Ten years ago today I lost Wink (racing name RV Caramel Chip), my first retired greyhound. He ran 105 races and won 11 before he was retired at age 4.5 and I adopted him. The first photo was taken shortly after I adopted him, the second photo was taken shortly before he passed. He was 13.5 years old. He was a good dog. When I got home from the vet with a leash and empty collar I wrote this remembrance.
The Last Walk
Its 2:30 AM Sunday morning and I have just been awakened by a gently whining greyhound standing beside my bed. I figure he wants to go outside. After all he's 13 years old, old for a greyhound, and like me he usually can't hold his water all night. So I get out of bed and walk to the back door, however Wink doesnt follow me. He goes to the front door instead. He looks at me and wags his tail furiously. It looks like he wants to go for a walk.
I sense something special is going on here. It was just this past Monday I took him to the Vet because he was limping badly and having a difficult time walking. He has a history of arthritis and has been limping some for the past two years. And he was retired from racing after an on track injury, not a good combination in an old dog. During the examination the vet was using sinister sounding words like muscular atrophy and nerve damage. "Nothing really we can do for him but try some additional pain medicine," the vet said. She prescribed some medicine in addition to what he was already taking and told me no walks for a week. Its been almost a week, I think to myself. He looks so happy standing there that despite the hour, I give in. I go put on some shoes and grab the leash.
As we go walking across the front lawn towards the street I notice that he is walking better than he has in weeks. The new meds must be kicking in I think. As usual, I let Wink set the pace. I've been letting Wink lead the way for years. He knows the neighborhood and usually takes the same route each walk. Out the door to the street, turn right, down the street about 2 blocks to the dead end. Walk around in the fringe of the woods for a while then return home. Only this time he wants to go down the dirt road that leads into the woods to the water company pump station.
We haven't been to the pump station in weeks. The past few weeks he has been turning around at the end of the pavement. Tonight he wants to go to the pump station. It's dark down the dirt road leading into the woods that surround the pump station. There may be critters about. But he wants to go. If fact he is pulling hard. So I give in again. We go down the dark dirt road through the woods and enter the lighted clearing around the pump station. Wink walks up to the gate and starts sniffing around. He sniffs the lock and chain, he sniffs the fence.
As he is doing his thing I look around at the dark woods surrounding the lighted clearing. We've been coming here for nine years. Nine years ago the woods were deep and thick. We've explored all through them over the years. The memories come flowing back. In spring the trails are turned into pungent purple tunnels, the trees festooned with wisteria vines, the purple flowers filling the air with their scent. In summer the trails are green cathedrals, shady and cool. In autumn the trees are a rainbow of colors. And in winter the trails are carpeted with autumn's leaves. I remember when we discovered a planter of marijuana plants hidden in these woods. Darn right I called the cops! Not in my neighborhood!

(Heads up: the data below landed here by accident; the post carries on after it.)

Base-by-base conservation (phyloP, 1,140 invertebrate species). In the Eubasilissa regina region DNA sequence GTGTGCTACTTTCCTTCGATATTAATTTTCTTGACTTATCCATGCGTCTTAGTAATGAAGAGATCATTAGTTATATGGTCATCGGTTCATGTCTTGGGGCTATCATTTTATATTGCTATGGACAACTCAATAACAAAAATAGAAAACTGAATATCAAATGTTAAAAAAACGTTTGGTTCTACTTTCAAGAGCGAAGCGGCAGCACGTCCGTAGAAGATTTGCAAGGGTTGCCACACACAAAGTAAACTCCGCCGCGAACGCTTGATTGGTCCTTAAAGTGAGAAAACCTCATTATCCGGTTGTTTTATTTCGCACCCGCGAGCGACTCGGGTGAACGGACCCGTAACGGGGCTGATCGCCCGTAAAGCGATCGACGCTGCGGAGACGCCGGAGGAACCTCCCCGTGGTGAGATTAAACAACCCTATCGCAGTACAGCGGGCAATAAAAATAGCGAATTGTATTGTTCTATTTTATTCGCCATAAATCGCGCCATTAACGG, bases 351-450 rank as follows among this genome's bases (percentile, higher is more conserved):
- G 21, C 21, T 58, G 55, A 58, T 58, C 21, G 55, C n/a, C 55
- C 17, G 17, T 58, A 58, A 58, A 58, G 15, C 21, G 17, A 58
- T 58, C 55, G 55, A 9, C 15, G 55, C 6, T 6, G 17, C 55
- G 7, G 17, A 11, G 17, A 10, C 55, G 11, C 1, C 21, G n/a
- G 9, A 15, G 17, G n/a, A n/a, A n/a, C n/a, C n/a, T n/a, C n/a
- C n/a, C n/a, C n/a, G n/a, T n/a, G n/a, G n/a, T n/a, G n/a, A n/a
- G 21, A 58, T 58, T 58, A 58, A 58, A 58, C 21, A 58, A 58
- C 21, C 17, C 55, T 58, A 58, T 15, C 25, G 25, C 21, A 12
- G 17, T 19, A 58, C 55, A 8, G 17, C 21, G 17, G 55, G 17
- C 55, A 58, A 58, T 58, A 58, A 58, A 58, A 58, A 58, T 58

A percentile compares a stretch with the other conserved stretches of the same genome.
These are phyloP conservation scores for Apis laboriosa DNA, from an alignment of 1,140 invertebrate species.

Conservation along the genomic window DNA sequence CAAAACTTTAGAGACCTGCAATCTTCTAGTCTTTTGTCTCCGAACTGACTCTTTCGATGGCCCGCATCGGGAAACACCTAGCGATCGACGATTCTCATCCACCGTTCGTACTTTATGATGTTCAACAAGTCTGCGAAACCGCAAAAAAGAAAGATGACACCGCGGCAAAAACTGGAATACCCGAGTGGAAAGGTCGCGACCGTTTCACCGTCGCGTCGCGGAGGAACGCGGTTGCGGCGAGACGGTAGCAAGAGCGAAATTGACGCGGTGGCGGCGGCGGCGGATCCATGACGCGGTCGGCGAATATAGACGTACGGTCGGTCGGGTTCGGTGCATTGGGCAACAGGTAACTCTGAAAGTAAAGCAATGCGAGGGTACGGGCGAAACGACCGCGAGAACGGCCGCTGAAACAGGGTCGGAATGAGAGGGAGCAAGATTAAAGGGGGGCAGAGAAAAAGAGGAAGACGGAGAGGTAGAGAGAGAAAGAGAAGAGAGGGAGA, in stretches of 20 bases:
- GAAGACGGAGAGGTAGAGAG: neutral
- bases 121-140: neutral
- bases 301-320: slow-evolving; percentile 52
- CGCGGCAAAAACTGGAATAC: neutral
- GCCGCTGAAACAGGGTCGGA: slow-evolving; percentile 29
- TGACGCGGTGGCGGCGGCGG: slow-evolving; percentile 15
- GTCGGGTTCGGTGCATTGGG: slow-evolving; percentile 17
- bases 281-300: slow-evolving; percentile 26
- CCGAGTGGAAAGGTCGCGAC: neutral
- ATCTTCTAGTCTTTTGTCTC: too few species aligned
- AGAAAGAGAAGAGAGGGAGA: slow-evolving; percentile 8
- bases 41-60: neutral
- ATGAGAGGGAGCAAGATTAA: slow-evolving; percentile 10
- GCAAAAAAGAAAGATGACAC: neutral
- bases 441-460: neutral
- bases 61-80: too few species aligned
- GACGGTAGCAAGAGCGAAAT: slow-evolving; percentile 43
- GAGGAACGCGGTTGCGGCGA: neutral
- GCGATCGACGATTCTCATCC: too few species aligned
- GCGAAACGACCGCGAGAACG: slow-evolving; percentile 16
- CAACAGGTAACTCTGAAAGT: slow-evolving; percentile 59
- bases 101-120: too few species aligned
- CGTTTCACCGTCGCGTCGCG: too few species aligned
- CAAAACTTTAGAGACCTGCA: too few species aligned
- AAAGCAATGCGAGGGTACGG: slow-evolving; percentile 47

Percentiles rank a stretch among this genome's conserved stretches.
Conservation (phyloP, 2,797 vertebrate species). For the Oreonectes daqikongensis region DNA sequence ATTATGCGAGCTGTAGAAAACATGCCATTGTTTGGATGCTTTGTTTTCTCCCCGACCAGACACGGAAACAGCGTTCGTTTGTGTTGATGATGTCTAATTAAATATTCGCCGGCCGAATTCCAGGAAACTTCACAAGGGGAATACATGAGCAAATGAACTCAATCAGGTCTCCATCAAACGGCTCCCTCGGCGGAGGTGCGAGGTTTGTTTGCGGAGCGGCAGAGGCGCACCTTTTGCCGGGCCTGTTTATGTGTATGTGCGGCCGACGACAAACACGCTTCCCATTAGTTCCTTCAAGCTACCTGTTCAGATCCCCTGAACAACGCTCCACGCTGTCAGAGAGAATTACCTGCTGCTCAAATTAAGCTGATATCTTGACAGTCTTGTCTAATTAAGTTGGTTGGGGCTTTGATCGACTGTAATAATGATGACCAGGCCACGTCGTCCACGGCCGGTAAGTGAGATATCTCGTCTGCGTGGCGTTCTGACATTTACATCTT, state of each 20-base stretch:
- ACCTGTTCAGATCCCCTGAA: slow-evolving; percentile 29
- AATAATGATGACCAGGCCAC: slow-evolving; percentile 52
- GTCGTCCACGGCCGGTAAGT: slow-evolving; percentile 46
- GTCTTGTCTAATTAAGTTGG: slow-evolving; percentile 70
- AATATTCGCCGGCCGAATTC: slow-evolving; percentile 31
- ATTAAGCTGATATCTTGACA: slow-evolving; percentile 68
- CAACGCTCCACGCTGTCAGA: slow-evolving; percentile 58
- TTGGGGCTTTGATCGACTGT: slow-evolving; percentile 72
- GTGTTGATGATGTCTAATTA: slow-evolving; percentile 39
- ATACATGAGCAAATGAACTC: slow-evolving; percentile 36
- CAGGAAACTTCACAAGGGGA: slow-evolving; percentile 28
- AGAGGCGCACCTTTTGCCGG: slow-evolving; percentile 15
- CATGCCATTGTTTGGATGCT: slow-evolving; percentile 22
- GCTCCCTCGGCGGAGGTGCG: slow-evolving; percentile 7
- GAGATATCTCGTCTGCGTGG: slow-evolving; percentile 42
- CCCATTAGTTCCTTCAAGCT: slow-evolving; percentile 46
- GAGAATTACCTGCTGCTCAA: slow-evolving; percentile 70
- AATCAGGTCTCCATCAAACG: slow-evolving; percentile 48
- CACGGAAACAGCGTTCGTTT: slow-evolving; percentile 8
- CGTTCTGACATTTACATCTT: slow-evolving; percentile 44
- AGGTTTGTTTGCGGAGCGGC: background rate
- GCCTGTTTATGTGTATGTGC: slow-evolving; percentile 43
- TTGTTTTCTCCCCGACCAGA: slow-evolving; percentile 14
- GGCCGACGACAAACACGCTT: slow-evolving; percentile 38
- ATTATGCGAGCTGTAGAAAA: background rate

We've come across a lot of critters in these woods; snakes, turtles, rabbits, foxes, lizards, possums, raccoons, even a coyote once. There was the time Wink almost jumped out of his skin as a great blue heron unexpectedly rose from the creek beside the trail and flew right over us. More than once Wink has almost torn my arm off lunging after a rabbit that jumped from the bushes in front of us. One day a rabbit leaped out of the bushes in front of us and ran right past us, almost between Wink's legs. Before he could get over his surprise he found himself nose to nose with the fox that had been chasing the rabbit. Luckily the fox chose discretion over honor and retreated back into the bushes. Over the years the animal contacts became less often as we have seen these woods shrink as suburbia encroached. The woods we once walked have become other peoples back yards. I can see lights from the new subdivisions flickering through the once dense trees.
I look at Wink and notice that he too is staring through the trees. I wonder if he is having the same thought that I am. And I notice how grey his once fawn coat looks in the harsh security lights of the pump station. And how white his face is. We stand there for a few minutes, each of us lost in his own thoughts. Finally he turns around and heads for home. When we get into the house, he walks over to the air conditioning vent in the living room and lies down in front of it. There he would stay for the next two weeks, except for visits to his food and water bowls and calls of nature.
When I took Wink to the vet that previous Monday, I knew he was old and in pain. I ask the vet if she could tell how much longer Wink had. She looked me in the eye and said "You will know when the time comes." During the next two weeks Wink's condition deteriorated rapidly. The new medication was not working. He struggled to get to his feet and once on his feet he staggered instead of walked. Soon he needed help just to get up and get out into the yard. I knew the time was near. It wasn't long until I had to bring his food and water to him. Two weeks and two days after out last walk, Wink's time came.
I miss Wink dearly. I thank God that I decided to go with him on his early Sunday morning walk. Wink summoned all the strength left in his body to give me a wonderful gift. For I didn't take him for a walk that dark Sunday morning, Wink took me for a walk, one last time.